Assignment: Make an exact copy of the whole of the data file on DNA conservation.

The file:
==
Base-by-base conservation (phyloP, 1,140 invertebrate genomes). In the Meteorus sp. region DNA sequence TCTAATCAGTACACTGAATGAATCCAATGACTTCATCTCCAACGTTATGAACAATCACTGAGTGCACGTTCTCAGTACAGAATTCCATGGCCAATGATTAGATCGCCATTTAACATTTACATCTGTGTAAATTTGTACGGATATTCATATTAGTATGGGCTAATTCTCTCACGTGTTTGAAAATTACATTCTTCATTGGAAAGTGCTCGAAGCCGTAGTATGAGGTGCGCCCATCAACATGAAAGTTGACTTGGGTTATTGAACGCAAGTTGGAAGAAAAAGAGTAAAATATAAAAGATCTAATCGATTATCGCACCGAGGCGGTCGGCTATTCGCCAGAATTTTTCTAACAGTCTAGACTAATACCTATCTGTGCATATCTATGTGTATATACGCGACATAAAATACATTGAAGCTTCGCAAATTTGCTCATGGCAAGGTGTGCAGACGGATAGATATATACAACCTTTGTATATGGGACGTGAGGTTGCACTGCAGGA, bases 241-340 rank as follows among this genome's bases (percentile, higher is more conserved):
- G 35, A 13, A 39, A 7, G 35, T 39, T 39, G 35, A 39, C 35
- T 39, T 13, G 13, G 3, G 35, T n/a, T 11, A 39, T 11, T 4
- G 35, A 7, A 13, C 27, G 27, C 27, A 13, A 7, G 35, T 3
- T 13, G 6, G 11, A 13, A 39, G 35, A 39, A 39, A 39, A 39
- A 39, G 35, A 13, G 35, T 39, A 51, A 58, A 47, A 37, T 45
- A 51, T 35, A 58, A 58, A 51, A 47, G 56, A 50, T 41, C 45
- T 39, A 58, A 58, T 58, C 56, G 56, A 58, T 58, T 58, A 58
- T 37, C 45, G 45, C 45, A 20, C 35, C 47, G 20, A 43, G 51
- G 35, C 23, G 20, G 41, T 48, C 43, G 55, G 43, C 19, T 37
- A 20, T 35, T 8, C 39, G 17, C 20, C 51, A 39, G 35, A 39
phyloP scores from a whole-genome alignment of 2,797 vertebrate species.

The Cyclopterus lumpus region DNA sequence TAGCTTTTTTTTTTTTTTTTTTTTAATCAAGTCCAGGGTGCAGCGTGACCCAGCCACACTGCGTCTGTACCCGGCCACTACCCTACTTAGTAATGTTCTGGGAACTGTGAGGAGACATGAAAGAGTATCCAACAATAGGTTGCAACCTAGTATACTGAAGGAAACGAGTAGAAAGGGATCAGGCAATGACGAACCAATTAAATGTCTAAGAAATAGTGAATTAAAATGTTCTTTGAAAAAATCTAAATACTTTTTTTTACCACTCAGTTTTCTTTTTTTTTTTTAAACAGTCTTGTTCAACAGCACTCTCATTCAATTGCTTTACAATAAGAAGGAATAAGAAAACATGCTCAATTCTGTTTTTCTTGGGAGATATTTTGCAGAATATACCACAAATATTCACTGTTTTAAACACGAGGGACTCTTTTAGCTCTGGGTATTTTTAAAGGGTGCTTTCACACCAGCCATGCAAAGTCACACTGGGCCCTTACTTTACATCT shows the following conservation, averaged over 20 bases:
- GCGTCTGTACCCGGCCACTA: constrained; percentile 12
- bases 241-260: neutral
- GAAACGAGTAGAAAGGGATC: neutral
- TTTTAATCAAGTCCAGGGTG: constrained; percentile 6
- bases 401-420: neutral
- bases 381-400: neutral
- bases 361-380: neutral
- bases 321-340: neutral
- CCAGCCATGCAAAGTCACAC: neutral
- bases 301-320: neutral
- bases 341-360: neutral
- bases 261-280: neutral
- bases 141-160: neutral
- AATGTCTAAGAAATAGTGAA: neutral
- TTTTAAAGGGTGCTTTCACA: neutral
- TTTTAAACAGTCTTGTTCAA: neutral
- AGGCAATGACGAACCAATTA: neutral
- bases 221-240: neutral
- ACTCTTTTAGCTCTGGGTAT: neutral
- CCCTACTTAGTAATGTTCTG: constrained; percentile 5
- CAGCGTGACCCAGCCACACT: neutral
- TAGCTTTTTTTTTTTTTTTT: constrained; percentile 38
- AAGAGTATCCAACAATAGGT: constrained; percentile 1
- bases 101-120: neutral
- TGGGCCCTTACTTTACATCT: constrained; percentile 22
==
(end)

Base-by-base conservation (phyloP, 1,140 invertebrate genomes). In the Meteorus sp. region DNA sequence TCTAATCAGTACACTGAATGAATCCAATGACTTCATCTCCAACGTTATGAACAATCACTGAGTGCACGTTCTCAGTACAGAATTCCATGGCCAATGATTAGATCGCCATTTAACATTTACATCTGTGTAAATTTGTACGGATATTCATATTAGTATGGGCTAATTCTCTCACGTGTTTGAAAATTACATTCTTCATTGGAAAGTGCTCGAAGCCGTAGTATGAGGTGCGCCCATCAACATGAAAGTTGACTTGGGTTATTGAACGCAAGTTGGAAGAAAAAGAGTAAAATATAAAAGATCTAATCGATTATCGCACCGAGGCGGTCGGCTATTCGCCAGAATTTTTCTAACAGTCTAGACTAATACCTATCTGTGCATATCTATGTGTATATACGCGACATAAAATACATTGAAGCTTCGCAAATTTGCTCATGGCAAGGTGTGCAGACGGATAGATATATACAACCTTTGTATATGGGACGTGAGGTTGCACTGCAGGA, bases 241-340 rank as follows among this genome's bases (percentile, higher is more conserved):
- G 35, A 13, A 39, A 7, G 35, T 39, T 39, G 35, A 39, C 35
- T 39, T 13, G 13, G 3, G 35, T n/a, T 11, A 39, T 11, T 4
- G 35, A 7, A 13, C 27, G 27, C 27, A 13, A 7, G 35, T 3
- T 13, G 6, G 11, A 13, A 39, G 35, A 39, A 39, A 39, A 39
- A 39, G 35, A 13, G 35, T 39, A 51, A 58, A 47, A 37, T 45
- A 51, T 35, A 58, A 58, A 51, A 47, G 56, A 50, T 41, C 45
- T 39, A 58, A 58, T 58, C 56, G 56, A 58, T 58, T 58, A 58
- T 37, C 45, G 45, C 45, A 20, C 35, C 47, G 20, A 43, G 51
- G 35, C 23, G 20, G 41, T 48, C 43, G 55, G 43, C 19, T 37
- A 20, T 35, T 8, C 39, G 17, C 20, C 51, A 39, G 35, A 39
phyloP scores from a whole-genome alignment of 2,797 vertebrate species.

The Cyclopterus lumpus region DNA sequence TAGCTTTTTTTTTTTTTTTTTTTTAATCAAGTCCAGGGTGCAGCGTGACCCAGCCACACTGCGTCTGTACCCGGCCACTACCCTACTTAGTAATGTTCTGGGAACTGTGAGGAGACATGAAAGAGTATCCAACAATAGGTTGCAACCTAGTATACTGAAGGAAACGAGTAGAAAGGGATCAGGCAATGACGAACCAATTAAATGTCTAAGAAATAGTGAATTAAAATGTTCTTTGAAAAAATCTAAATACTTTTTTTTACCACTCAGTTTTCTTTTTTTTTTTTAAACAGTCTTGTTCAACAGCACTCTCATTCAATTGCTTTACAATAAGAAGGAATAAGAAAACATGCTCAATTCTGTTTTTCTTGGGAGATATTTTGCAGAATATACCACAAATATTCACTGTTTTAAACACGAGGGACTCTTTTAGCTCTGGGTATTTTTAAAGGGTGCTTTCACACCAGCCATGCAAAGTCACACTGGGCCCTTACTTTACATCT shows the following conservation, averaged over 20 bases:
- GCGTCTGTACCCGGCCACTA: constrained; percentile 12
- bases 241-260: neutral
- GAAACGAGTAGAAAGGGATC: neutral
- TTTTAATCAAGTCCAGGGTG: constrained; percentile 6
- bases 401-420: neutral
- bases 381-400: neutral
- bases 361-380: neutral
- bases 321-340: neutral
- CCAGCCATGCAAAGTCACAC: neutral
- bases 301-320: neutral
- bases 341-360: neutral
- bases 261-280: neutral
- bases 141-160: neutral
- AATGTCTAAGAAATAGTGAA: neutral
- TTTTAAAGGGTGCTTTCACA: neutral
- TTTTAAACAGTCTTGTTCAA: neutral
- AGGCAATGACGAACCAATTA: neutral
- bases 221-240: neutral
- ACTCTTTTAGCTCTGGGTAT: neutral
- CCCTACTTAGTAATGTTCTG: constrained; percentile 5
- CAGCGTGACCCAGCCACACT: neutral
- TAGCTTTTTTTTTTTTTTTT: constrained; percentile 38
- AAGAGTATCCAACAATAGGT: constrained; percentile 1
- bases 101-120: neutral
- TGGGCCCTTACTTTACATCT: constrained; percentile 22